Domestic Embroidery

Four Urban Embroidered Small Purses
Central Asia, Uzbekistan
19th Century,
15.25 x 10 cm (6 x 4 in) approx. each
Cotton, silk embroidery, cross-stitch technique
J. Alper Smith

View of both sides


These flamboyantly embroidered pouches, purses, and waistbands represent the kind of embroidery prevalent in urban centers in Central Asia, especially, though notexclusively, associated with the town of Shakhrisyabz (ShahriSabz, “Green City”), where Timur (Tamerlane) built his magnificent Aq Saray palace complex in the late 14th century, now in ruins.

Only recently have these embroideries come under serious examination by scholars. The visual vocabulary of these embroideries is largely floral, recalling designs originating in the high Persiate culture of the region. For example, the paisley, or boteh, design on the pouches, and the lotus palmette of the waistbands, were popular in Iran and India throughout nineteenth century. Although professional embroiderers would have produced expensive items at the time, these pouches and waistbands appear to be domestic embroideries made in the prevailing style.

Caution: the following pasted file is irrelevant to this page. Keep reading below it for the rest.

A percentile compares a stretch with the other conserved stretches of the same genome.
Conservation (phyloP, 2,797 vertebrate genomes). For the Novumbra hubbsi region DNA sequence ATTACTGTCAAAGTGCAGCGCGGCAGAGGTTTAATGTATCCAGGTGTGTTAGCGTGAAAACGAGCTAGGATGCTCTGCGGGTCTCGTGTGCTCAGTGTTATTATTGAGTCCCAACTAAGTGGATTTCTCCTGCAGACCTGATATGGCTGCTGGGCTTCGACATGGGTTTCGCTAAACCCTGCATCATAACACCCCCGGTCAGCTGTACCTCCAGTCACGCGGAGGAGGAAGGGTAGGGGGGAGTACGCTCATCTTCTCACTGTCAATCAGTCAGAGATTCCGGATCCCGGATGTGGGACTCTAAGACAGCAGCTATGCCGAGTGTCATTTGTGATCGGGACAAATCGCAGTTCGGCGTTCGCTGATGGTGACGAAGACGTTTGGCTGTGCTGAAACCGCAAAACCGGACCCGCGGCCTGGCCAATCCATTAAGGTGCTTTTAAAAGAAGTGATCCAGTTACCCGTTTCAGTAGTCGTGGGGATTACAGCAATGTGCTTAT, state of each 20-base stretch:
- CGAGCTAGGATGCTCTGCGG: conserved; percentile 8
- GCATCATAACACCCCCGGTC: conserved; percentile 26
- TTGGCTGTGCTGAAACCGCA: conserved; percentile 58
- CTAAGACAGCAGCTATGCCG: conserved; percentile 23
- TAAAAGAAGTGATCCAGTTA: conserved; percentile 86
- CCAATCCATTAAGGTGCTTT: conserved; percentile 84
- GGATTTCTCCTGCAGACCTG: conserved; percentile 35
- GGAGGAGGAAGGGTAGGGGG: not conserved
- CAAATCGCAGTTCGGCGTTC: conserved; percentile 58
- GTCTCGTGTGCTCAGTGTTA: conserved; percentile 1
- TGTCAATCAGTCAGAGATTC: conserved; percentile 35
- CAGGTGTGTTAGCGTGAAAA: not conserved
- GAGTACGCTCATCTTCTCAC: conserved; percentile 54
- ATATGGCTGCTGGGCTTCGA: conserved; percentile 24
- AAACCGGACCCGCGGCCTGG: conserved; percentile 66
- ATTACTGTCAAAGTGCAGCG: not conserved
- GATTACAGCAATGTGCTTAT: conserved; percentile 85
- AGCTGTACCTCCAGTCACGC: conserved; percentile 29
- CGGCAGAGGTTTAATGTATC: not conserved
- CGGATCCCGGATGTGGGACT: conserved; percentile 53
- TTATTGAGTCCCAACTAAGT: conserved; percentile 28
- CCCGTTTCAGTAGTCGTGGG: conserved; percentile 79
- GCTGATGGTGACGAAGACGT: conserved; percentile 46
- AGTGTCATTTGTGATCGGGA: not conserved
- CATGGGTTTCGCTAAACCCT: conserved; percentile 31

Right – A Bukharan bureaucrat with small pouches hanging from his waistband. The caftan has no pockets and these pouches are used instead. Bukhara, 1905–15